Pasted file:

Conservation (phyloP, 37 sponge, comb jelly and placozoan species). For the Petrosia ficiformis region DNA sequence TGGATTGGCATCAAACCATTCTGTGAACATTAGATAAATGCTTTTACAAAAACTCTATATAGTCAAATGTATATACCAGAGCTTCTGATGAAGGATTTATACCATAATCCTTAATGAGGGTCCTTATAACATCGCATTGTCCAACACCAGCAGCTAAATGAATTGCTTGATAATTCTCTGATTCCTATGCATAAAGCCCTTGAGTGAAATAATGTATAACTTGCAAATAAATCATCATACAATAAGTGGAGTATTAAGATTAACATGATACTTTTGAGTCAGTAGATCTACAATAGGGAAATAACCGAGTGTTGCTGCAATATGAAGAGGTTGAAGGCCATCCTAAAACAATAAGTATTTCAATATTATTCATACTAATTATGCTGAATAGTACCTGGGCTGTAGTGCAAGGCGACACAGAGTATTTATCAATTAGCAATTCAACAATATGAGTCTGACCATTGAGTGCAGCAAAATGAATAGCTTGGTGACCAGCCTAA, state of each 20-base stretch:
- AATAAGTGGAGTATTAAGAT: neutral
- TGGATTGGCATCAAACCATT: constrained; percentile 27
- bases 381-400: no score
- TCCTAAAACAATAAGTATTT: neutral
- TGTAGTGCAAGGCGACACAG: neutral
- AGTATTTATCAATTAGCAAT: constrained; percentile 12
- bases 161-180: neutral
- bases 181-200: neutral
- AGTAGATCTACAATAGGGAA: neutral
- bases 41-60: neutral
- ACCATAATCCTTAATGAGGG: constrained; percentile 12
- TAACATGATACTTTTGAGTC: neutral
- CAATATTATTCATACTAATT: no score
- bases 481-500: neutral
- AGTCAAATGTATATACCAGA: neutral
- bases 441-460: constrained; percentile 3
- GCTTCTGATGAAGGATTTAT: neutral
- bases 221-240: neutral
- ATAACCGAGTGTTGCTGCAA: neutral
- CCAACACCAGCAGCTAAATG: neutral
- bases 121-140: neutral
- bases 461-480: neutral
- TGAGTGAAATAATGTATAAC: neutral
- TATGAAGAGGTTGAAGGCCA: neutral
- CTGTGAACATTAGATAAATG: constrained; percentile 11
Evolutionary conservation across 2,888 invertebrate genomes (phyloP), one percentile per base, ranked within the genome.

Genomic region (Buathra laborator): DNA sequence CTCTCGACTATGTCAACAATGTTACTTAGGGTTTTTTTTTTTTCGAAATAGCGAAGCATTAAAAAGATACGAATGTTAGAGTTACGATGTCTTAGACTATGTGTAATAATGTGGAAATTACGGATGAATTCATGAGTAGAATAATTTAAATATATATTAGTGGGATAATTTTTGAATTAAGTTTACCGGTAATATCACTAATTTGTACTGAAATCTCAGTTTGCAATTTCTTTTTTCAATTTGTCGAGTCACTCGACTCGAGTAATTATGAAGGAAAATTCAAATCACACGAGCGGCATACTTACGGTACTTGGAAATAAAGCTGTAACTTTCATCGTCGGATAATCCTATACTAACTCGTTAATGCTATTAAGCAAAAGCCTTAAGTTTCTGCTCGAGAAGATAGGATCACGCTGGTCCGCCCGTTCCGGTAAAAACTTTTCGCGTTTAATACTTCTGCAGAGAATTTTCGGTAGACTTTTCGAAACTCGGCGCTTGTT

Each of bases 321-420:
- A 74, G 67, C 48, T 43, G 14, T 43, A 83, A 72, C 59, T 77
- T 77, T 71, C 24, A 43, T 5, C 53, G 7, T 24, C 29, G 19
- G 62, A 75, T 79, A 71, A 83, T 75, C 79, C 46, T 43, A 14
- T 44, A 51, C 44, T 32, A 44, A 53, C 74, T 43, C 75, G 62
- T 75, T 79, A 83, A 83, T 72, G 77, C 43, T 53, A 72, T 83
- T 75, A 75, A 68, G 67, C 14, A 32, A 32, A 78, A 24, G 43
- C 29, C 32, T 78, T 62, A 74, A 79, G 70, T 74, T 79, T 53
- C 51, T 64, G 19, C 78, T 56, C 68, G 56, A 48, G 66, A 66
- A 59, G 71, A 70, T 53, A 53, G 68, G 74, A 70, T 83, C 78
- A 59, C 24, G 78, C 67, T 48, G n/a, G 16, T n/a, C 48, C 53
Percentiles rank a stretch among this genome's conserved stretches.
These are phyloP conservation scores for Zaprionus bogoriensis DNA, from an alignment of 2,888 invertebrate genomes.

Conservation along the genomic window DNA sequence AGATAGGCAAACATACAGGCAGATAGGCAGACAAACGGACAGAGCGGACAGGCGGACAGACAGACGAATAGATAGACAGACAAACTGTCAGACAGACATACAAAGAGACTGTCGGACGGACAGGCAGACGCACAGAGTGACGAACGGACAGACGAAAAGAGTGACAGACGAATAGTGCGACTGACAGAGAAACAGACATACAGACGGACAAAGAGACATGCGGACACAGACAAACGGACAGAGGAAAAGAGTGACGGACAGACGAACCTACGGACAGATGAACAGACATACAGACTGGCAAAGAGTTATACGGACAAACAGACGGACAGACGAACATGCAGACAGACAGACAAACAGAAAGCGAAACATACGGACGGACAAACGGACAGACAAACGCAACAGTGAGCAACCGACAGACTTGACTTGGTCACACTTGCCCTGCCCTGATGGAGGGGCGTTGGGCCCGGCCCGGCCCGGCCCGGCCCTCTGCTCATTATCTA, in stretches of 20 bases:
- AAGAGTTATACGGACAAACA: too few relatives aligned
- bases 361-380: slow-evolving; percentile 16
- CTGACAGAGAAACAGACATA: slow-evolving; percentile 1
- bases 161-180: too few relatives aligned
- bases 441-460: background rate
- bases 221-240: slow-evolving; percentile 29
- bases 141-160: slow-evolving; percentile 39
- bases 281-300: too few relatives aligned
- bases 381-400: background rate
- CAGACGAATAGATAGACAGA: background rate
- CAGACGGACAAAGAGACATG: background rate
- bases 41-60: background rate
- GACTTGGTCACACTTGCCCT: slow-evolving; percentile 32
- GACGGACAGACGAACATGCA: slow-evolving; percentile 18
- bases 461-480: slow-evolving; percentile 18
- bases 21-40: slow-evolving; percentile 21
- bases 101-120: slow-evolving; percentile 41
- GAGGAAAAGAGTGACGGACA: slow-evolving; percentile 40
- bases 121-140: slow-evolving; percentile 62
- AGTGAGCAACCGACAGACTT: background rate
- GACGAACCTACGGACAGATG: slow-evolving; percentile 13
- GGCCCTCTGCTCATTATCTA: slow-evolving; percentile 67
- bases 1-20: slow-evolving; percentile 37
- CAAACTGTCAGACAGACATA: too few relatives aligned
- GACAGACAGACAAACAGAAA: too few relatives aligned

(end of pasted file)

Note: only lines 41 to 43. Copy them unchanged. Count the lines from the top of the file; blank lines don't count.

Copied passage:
These are phyloP conservation scores for Zaprionus bogoriensis DNA, from an alignment of 2,888 invertebrate genomes.

Conservation along the genomic window DNA sequence AGATAGGCAAACATACAGGCAGATAGGCAGACAAACGGACAGAGCGGACAGGCGGACAGACAGACGAATAGATAGACAGACAAACTGTCAGACAGACATACAAAGAGACTGTCGGACGGACAGGCAGACGCACAGAGTGACGAACGGACAGACGAAAAGAGTGACAGACGAATAGTGCGACTGACAGAGAAACAGACATACAGACGGACAAAGAGACATGCGGACACAGACAAACGGACAGAGGAAAAGAGTGACGGACAGACGAACCTACGGACAGATGAACAGACATACAGACTGGCAAAGAGTTATACGGACAAACAGACGGACAGACGAACATGCAGACAGACAGACAAACAGAAAGCGAAACATACGGACGGACAAACGGACAGACAAACGCAACAGTGAGCAACCGACAGACTTGACTTGGTCACACTTGCCCTGCCCTGATGGAGGGGCGTTGGGCCCGGCCCGGCCCGGCCCGGCCCTCTGCTCATTATCTA, in stretches of 20 bases:
- AAGAGTTATACGGACAAACA: too few relatives aligned